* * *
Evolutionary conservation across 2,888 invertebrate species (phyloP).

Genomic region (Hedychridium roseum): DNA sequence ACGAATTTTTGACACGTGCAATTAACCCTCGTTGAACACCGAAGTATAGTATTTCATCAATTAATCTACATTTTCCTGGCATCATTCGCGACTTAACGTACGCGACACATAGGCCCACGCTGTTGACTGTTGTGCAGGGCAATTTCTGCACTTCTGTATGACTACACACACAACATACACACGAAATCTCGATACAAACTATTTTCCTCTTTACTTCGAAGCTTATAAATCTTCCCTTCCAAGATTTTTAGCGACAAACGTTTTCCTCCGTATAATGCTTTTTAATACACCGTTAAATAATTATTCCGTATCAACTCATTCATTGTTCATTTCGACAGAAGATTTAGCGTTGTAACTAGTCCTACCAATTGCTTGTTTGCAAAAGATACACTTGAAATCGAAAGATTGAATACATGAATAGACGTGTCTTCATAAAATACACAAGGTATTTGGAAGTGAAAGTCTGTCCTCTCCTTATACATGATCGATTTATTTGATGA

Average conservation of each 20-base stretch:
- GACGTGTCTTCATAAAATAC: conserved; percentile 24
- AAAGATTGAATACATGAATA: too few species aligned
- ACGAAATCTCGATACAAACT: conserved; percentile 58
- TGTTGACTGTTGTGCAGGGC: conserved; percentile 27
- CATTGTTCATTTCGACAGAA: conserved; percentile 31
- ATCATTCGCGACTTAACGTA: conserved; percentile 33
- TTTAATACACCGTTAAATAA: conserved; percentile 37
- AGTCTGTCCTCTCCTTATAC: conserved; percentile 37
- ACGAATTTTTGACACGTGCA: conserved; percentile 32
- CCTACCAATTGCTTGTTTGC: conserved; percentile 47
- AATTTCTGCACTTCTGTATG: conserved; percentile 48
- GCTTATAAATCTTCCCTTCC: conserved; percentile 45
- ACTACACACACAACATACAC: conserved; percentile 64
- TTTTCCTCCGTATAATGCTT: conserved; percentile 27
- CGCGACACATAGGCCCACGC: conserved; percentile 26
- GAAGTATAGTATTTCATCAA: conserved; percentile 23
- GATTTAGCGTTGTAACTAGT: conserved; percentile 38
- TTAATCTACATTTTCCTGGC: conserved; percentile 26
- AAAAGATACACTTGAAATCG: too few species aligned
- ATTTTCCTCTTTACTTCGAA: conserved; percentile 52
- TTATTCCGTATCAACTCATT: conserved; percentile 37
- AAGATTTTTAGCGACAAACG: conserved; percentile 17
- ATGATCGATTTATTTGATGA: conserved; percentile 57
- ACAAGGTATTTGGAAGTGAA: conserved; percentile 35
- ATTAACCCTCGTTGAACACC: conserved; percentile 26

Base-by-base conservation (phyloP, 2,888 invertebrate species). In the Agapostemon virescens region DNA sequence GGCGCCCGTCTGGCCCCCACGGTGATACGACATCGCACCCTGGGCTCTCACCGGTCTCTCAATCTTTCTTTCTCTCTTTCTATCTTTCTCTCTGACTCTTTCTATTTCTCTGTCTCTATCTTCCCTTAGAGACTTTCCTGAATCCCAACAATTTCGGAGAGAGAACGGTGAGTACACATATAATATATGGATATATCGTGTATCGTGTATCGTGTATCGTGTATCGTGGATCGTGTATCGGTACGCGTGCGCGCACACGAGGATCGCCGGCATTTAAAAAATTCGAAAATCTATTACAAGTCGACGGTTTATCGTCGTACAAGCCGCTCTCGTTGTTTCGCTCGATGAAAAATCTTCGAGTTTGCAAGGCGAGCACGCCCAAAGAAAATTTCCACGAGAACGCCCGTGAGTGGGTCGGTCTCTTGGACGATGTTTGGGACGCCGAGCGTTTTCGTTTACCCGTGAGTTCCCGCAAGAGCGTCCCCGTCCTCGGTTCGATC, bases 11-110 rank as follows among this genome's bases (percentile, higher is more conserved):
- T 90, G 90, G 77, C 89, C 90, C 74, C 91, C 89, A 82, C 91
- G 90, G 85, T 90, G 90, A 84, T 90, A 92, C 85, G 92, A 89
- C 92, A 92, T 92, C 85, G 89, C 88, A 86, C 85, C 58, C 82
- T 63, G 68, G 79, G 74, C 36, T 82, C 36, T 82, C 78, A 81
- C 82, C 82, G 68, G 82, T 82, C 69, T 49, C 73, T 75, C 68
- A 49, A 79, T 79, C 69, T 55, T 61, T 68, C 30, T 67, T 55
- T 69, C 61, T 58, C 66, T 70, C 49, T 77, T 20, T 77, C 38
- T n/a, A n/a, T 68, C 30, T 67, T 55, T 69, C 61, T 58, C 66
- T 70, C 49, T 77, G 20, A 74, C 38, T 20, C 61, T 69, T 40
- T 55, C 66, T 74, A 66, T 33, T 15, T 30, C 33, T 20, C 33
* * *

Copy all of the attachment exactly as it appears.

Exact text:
Evolutionary conservation across 2,888 invertebrate species (phyloP).

Genomic region (Hedychridium roseum): DNA sequence ACGAATTTTTGACACGTGCAATTAACCCTCGTTGAACACCGAAGTATAGTATTTCATCAATTAATCTACATTTTCCTGGCATCATTCGCGACTTAACGTACGCGACACATAGGCCCACGCTGTTGACTGTTGTGCAGGGCAATTTCTGCACTTCTGTATGACTACACACACAACATACACACGAAATCTCGATACAAACTATTTTCCTCTTTACTTCGAAGCTTATAAATCTTCCCTTCCAAGATTTTTAGCGACAAACGTTTTCCTCCGTATAATGCTTTTTAATACACCGTTAAATAATTATTCCGTATCAACTCATTCATTGTTCATTTCGACAGAAGATTTAGCGTTGTAACTAGTCCTACCAATTGCTTGTTTGCAAAAGATACACTTGAAATCGAAAGATTGAATACATGAATAGACGTGTCTTCATAAAATACACAAGGTATTTGGAAGTGAAAGTCTGTCCTCTCCTTATACATGATCGATTTATTTGATGA

Average conservation of each 20-base stretch:
- GACGTGTCTTCATAAAATAC: conserved; percentile 24
- AAAGATTGAATACATGAATA: too few species aligned
- ACGAAATCTCGATACAAACT: conserved; percentile 58
- TGTTGACTGTTGTGCAGGGC: conserved; percentile 27
- CATTGTTCATTTCGACAGAA: conserved; percentile 31
- ATCATTCGCGACTTAACGTA: conserved; percentile 33
- TTTAATACACCGTTAAATAA: conserved; percentile 37
- AGTCTGTCCTCTCCTTATAC: conserved; percentile 37
- ACGAATTTTTGACACGTGCA: conserved; percentile 32
- CCTACCAATTGCTTGTTTGC: conserved; percentile 47
- AATTTCTGCACTTCTGTATG: conserved; percentile 48
- GCTTATAAATCTTCCCTTCC: conserved; percentile 45
- ACTACACACACAACATACAC: conserved; percentile 64
- TTTTCCTCCGTATAATGCTT: conserved; percentile 27
- CGCGACACATAGGCCCACGC: conserved; percentile 26
- GAAGTATAGTATTTCATCAA: conserved; percentile 23
- GATTTAGCGTTGTAACTAGT: conserved; percentile 38
- TTAATCTACATTTTCCTGGC: conserved; percentile 26
- AAAAGATACACTTGAAATCG: too few species aligned
- ATTTTCCTCTTTACTTCGAA: conserved; percentile 52
- TTATTCCGTATCAACTCATT: conserved; percentile 37
- AAGATTTTTAGCGACAAACG: conserved; percentile 17
- ATGATCGATTTATTTGATGA: conserved; percentile 57
- ACAAGGTATTTGGAAGTGAA: conserved; percentile 35
- ATTAACCCTCGTTGAACACC: conserved; percentile 26

Base-by-base conservation (phyloP, 2,888 invertebrate species). In the Agapostemon virescens region DNA sequence GGCGCCCGTCTGGCCCCCACGGTGATACGACATCGCACCCTGGGCTCTCACCGGTCTCTCAATCTTTCTTTCTCTCTTTCTATCTTTCTCTCTGACTCTTTCTATTTCTCTGTCTCTATCTTCCCTTAGAGACTTTCCTGAATCCCAACAATTTCGGAGAGAGAACGGTGAGTACACATATAATATATGGATATATCGTGTATCGTGTATCGTGTATCGTGTATCGTGGATCGTGTATCGGTACGCGTGCGCGCACACGAGGATCGCCGGCATTTAAAAAATTCGAAAATCTATTACAAGTCGACGGTTTATCGTCGTACAAGCCGCTCTCGTTGTTTCGCTCGATGAAAAATCTTCGAGTTTGCAAGGCGAGCACGCCCAAAGAAAATTTCCACGAGAACGCCCGTGAGTGGGTCGGTCTCTTGGACGATGTTTGGGACGCCGAGCGTTTTCGTTTACCCGTGAGTTCCCGCAAGAGCGTCCCCGTCCTCGGTTCGATC, bases 11-110 rank as follows among this genome's bases (percentile, higher is more conserved):
- T 90, G 90, G 77, C 89, C 90, C 74, C 91, C 89, A 82, C 91
- G 90, G 85, T 90, G 90, A 84, T 90, A 92, C 85, G 92, A 89
- C 92, A 92, T 92, C 85, G 89, C 88, A 86, C 85, C 58, C 82
- T 63, G 68, G 79, G 74, C 36, T 82, C 36, T 82, C 78, A 81
- C 82, C 82, G 68, G 82, T 82, C 69, T 49, C 73, T 75, C 68
- A 49, A 79, T 79, C 69, T 55, T 61, T 68, C 30, T 67, T 55
- T 69, C 61, T 58, C 66, T 70, C 49, T 77, T 20, T 77, C 38
- T n/a, A n/a, T 68, C 30, T 67, T 55, T 69, C 61, T 58, C 66
- T 70, C 49, T 77, G 20, A 74, C 38, T 20, C 61, T 69, T 40
- T 55, C 66, T 74, A 66, T 33, T 15, T 30, C 33, T 20, C 33